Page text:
Maybe you feel like you've grown out of this sound. If you contend that you're too old for it, I respect your decision and advise that you not spend time with Pryor's other solo project, The Terrible Two's. This is an alter ego of The New Ams and consists of songs written for Pryor's children. The first collection of songs is If You Ever See An Owl... and it's been finished and seeking a label and distribution since last fall. Children's music speaks to us, it's true. That See You On The Moon compilation still makes me smile, and The Terrible Two's are good clean fun. Go ahead. Bounce around. And do so while coloring some owls.
I'm presenting to you the entire depression-inspired Killed or Cured EP, and two selections from both Story Like A Scar and If You Ever See An Owl... to progress in both chronological and emotional order. There are more Terrible Two's songs on MySpace, including "Pizza And Chocolate Milk." Mmm.

The New Amsterdams' Killed Or Cured EP:
"Wears So Thin"
"Watch The World Cave In"
"Heaven Sent"
"Drinking In The Afternoon"
"Strangled By The Thought"
BONUS: "Dear Lover"

The New Amsterdams' "Turn Out The Light"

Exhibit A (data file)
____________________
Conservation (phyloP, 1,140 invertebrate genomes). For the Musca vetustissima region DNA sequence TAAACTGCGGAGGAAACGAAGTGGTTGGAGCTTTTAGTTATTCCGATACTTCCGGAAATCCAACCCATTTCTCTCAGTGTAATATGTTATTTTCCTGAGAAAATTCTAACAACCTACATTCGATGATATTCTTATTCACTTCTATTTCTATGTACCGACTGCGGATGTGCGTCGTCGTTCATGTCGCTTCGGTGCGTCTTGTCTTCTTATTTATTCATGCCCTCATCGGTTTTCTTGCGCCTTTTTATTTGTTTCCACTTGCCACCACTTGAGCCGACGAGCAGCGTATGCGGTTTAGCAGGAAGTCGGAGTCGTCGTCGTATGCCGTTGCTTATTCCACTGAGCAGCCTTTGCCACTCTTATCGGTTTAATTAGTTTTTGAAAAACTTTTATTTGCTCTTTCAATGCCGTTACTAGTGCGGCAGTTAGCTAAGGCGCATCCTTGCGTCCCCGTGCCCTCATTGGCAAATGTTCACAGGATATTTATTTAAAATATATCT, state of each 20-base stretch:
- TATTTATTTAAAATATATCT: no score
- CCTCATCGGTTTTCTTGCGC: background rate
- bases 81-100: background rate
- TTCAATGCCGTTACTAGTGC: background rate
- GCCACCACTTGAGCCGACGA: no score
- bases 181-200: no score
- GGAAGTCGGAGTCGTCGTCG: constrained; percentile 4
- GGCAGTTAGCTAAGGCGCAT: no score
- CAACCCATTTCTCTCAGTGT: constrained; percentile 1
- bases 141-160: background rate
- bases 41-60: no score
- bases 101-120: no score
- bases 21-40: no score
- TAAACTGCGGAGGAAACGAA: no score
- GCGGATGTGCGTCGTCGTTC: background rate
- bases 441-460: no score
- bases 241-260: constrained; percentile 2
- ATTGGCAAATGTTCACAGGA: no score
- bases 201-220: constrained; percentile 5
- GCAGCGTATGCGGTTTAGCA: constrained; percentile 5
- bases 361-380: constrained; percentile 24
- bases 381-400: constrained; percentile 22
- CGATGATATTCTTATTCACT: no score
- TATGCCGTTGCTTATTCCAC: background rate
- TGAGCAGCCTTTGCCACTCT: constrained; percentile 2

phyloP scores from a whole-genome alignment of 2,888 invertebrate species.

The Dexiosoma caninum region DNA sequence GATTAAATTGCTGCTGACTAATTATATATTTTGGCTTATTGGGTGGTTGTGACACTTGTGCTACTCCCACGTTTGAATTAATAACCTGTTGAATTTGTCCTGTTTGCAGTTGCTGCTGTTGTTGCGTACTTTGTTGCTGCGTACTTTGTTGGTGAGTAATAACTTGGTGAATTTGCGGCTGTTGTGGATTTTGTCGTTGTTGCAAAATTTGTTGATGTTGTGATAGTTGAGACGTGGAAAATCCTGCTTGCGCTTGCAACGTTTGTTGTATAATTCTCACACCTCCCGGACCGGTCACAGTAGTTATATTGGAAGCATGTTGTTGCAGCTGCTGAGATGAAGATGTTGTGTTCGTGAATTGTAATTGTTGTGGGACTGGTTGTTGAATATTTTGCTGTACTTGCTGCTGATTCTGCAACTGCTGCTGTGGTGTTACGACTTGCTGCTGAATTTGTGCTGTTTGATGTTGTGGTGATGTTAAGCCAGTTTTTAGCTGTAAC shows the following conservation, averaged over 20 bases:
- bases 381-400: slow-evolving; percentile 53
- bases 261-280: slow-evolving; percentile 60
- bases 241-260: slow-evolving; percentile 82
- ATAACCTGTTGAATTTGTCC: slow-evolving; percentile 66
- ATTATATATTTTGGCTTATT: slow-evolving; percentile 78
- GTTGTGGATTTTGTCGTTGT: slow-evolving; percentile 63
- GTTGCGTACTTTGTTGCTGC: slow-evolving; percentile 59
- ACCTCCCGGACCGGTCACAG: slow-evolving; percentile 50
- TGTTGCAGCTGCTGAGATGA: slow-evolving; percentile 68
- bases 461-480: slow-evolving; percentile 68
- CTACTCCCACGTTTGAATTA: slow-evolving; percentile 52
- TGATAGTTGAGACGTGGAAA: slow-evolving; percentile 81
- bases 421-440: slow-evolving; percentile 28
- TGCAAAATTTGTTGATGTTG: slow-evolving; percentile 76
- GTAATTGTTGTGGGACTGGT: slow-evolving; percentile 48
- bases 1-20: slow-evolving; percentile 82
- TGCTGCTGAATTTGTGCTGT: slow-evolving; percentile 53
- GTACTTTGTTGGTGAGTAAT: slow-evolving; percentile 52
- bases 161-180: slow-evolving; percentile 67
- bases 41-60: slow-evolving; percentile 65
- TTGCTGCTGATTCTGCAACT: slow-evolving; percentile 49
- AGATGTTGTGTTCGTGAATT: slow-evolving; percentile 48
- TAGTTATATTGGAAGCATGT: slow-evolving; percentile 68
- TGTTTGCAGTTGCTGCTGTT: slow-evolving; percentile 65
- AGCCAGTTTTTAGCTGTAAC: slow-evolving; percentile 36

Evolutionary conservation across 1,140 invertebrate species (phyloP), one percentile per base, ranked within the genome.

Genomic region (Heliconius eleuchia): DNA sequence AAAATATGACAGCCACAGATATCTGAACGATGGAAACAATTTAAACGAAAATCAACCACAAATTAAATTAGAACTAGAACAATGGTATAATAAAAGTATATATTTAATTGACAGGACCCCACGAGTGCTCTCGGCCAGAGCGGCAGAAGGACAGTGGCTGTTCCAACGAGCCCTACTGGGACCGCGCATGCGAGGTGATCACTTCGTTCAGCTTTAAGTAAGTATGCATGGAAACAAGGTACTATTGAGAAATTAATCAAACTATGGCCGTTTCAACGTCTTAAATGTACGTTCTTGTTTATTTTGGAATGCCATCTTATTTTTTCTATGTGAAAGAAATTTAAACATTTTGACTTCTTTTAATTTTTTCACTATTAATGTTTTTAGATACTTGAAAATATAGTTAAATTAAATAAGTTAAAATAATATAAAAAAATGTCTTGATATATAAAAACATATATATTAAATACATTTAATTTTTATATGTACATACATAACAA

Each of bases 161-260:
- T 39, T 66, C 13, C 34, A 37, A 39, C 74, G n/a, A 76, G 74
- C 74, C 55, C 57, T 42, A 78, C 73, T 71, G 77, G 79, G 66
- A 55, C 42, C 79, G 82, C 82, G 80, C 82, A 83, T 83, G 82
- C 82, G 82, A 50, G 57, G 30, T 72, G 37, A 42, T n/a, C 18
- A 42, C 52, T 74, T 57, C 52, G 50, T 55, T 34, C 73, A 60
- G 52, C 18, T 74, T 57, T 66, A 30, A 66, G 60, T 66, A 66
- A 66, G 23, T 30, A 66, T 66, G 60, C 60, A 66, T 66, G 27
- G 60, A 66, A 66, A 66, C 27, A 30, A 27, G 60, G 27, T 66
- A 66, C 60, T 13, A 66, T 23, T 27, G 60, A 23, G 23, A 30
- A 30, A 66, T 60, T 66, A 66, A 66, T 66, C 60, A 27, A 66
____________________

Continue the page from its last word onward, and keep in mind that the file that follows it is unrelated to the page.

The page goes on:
& "Beautiful Mistake"
from Story Like A Scar

The Terrible Twos' "When I Get To Eleven"
& "Caroline"
from If You Ever See An Owl...

Thursday, April 20, 2006

all of these words make no sense.

Will I be done talking about the Owen/William Elliott Whitmore/The Snake The Cross The Crown show anytime soon? I guess I'll have to be after today. Needless to say it was an overall thoroughly impressive concert, and an early show too boot. There's something about having the sunlight cracking through the curtained windows until the headliner starts and getting home by 10 that leaves one feeling fresh. I've posted about every band on the lineup backwards, so it's saying something when the first band is as great as The Snake The Cross The Crown (or Snakes on a Cross...on a Crown, if you will).